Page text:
New mandatory measures will see ethnicity recorded on death certificates to better understand why people from Black, Asian, and Minority Ethnic groups in Britain have been hardest hit by coronavirus, reports the Guardian. The recommendation was put forward by the government's Race Disparity Unit (RDU) advisory group, which was then accepted by Prime Minister Boris Johnson.
This follows a report made by Public Health England in June, which suggested that the risk of dying from coronavirus was "higher in BAME groups than white ethnic groups." According to their findings, people of Bangladeshi heritage were most at risk, "with about twice the risk of death compared with people of white British ethnicity." The report also found that "people of Chinese, Indian, Pakistani, other Asian, Caribbean, and other Black ethnicity had between a 10% and 50% higher risk of death when compared to white British" people.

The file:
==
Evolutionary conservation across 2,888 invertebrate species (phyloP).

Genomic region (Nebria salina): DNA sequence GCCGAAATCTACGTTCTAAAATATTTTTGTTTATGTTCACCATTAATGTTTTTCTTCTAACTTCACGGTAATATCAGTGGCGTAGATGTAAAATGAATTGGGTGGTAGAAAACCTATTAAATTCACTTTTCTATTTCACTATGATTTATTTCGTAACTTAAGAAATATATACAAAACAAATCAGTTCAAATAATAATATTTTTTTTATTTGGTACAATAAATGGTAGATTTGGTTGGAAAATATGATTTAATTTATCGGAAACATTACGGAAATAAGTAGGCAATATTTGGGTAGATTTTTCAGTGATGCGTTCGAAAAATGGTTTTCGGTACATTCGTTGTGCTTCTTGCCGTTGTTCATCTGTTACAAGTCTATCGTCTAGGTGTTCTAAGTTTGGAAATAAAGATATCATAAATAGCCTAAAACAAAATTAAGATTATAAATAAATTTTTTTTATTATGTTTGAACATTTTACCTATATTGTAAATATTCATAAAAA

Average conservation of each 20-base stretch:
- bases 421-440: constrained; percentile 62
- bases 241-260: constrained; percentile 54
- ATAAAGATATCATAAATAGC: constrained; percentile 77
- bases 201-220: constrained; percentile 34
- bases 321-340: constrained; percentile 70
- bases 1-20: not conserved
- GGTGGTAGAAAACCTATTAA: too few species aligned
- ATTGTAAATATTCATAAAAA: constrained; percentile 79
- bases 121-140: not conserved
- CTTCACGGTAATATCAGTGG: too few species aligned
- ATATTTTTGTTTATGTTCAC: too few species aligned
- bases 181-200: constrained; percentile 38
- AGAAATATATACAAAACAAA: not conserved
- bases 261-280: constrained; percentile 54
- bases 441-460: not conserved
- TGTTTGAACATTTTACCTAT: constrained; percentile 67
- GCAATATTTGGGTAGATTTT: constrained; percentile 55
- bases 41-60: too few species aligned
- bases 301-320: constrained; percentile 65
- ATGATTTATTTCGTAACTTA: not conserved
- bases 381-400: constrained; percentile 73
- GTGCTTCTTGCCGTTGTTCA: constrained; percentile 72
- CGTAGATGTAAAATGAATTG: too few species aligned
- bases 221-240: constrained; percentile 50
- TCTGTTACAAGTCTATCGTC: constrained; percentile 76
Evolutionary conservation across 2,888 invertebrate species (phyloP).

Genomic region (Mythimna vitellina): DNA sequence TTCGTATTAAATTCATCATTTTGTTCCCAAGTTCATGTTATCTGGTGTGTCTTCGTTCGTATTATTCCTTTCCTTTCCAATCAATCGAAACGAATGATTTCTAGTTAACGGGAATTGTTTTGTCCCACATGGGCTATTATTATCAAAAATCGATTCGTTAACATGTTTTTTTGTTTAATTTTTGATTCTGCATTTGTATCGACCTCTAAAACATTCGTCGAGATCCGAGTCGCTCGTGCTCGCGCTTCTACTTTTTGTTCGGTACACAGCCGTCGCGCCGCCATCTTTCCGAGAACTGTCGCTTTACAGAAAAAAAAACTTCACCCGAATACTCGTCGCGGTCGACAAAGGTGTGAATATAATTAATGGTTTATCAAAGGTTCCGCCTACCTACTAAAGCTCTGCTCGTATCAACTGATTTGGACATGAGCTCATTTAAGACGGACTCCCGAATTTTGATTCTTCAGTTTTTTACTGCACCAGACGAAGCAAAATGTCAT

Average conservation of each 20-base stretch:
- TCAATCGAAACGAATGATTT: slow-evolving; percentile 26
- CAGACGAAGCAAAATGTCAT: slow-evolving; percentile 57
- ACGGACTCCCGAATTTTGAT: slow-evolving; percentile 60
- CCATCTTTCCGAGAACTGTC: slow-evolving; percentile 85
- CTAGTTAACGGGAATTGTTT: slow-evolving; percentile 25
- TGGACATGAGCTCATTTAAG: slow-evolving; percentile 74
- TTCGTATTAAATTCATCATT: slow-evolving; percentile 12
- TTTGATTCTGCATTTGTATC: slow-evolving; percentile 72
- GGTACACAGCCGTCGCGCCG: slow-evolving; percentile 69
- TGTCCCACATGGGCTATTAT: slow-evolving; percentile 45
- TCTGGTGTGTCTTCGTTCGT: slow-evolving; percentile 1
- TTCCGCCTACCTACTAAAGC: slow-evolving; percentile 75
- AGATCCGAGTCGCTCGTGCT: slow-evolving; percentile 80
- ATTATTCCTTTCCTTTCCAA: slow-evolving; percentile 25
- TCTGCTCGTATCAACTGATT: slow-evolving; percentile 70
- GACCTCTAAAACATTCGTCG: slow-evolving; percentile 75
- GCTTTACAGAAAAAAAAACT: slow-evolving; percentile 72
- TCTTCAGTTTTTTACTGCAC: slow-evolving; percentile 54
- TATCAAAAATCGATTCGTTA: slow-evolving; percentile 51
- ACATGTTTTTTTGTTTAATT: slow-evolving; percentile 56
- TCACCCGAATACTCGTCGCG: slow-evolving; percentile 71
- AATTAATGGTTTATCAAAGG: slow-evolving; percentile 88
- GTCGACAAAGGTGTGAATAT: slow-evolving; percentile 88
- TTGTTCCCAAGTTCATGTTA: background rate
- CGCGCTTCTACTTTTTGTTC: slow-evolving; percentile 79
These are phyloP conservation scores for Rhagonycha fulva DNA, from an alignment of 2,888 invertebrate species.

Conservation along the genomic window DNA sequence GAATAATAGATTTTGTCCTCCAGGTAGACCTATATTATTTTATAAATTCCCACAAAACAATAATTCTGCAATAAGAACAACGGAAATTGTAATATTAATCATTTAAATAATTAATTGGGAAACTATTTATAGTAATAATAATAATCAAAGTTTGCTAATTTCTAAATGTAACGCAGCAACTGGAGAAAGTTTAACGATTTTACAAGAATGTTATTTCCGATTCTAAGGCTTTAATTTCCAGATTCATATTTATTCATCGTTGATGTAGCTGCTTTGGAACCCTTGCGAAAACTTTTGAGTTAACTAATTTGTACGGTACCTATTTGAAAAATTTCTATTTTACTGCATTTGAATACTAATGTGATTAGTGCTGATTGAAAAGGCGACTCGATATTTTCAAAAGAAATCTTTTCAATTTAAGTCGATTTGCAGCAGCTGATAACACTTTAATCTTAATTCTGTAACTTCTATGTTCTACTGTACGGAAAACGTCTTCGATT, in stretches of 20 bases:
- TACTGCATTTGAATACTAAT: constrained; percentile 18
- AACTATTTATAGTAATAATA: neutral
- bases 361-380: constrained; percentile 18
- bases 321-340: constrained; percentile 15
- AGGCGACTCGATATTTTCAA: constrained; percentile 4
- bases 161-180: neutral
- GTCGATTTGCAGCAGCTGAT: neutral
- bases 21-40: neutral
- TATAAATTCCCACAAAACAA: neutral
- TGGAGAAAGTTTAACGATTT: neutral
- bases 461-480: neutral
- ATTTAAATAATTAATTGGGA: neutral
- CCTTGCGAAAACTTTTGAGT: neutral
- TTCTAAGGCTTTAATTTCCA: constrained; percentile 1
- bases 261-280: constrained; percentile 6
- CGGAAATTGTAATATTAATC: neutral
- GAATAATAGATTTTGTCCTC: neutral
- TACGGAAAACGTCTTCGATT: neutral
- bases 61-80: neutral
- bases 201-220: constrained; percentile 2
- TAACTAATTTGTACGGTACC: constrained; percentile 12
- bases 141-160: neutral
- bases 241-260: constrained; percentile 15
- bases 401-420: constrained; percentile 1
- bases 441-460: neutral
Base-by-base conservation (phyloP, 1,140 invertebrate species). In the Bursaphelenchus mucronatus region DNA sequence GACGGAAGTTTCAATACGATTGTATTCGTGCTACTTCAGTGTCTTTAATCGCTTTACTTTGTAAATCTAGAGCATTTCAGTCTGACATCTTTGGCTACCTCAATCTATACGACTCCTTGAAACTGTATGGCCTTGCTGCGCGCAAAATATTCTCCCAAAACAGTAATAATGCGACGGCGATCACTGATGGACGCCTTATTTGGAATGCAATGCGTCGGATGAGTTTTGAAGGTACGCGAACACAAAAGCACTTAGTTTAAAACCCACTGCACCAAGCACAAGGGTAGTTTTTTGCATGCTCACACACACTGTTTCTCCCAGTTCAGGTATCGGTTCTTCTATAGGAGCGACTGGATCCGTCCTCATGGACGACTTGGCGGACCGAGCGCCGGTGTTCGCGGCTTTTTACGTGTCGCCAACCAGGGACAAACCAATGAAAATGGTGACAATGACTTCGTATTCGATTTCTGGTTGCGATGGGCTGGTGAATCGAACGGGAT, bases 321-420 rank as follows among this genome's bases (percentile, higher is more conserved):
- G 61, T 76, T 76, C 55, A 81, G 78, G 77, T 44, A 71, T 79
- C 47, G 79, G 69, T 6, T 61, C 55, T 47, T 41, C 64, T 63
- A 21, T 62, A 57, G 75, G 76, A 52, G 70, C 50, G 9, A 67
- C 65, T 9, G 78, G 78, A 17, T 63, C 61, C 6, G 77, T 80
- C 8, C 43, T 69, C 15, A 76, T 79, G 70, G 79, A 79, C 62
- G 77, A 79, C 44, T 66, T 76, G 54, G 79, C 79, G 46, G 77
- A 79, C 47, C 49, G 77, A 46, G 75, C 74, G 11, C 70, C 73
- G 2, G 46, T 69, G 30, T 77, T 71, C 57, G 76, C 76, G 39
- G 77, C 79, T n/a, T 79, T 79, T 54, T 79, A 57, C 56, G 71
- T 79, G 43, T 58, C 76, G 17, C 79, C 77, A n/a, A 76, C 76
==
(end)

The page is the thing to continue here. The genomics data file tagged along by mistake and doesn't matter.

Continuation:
These recommendations also include a £25m fund for "community champions", which will be given to local councils to spend. This will go towards communicating "public health messages with credibility and impact among those less likely to trust or respond to government sources."
The RDU also recommends that government departments should work together and "at pace" to develop policies to mitigate racial and ethnic disparities, as well as providing risk assessments at work for everyone "to avoid stigma and protect all people in need of support." A risk calculator is also being developed by the University of Oxford "to help doctors and individuals understand more about their risks from COVID."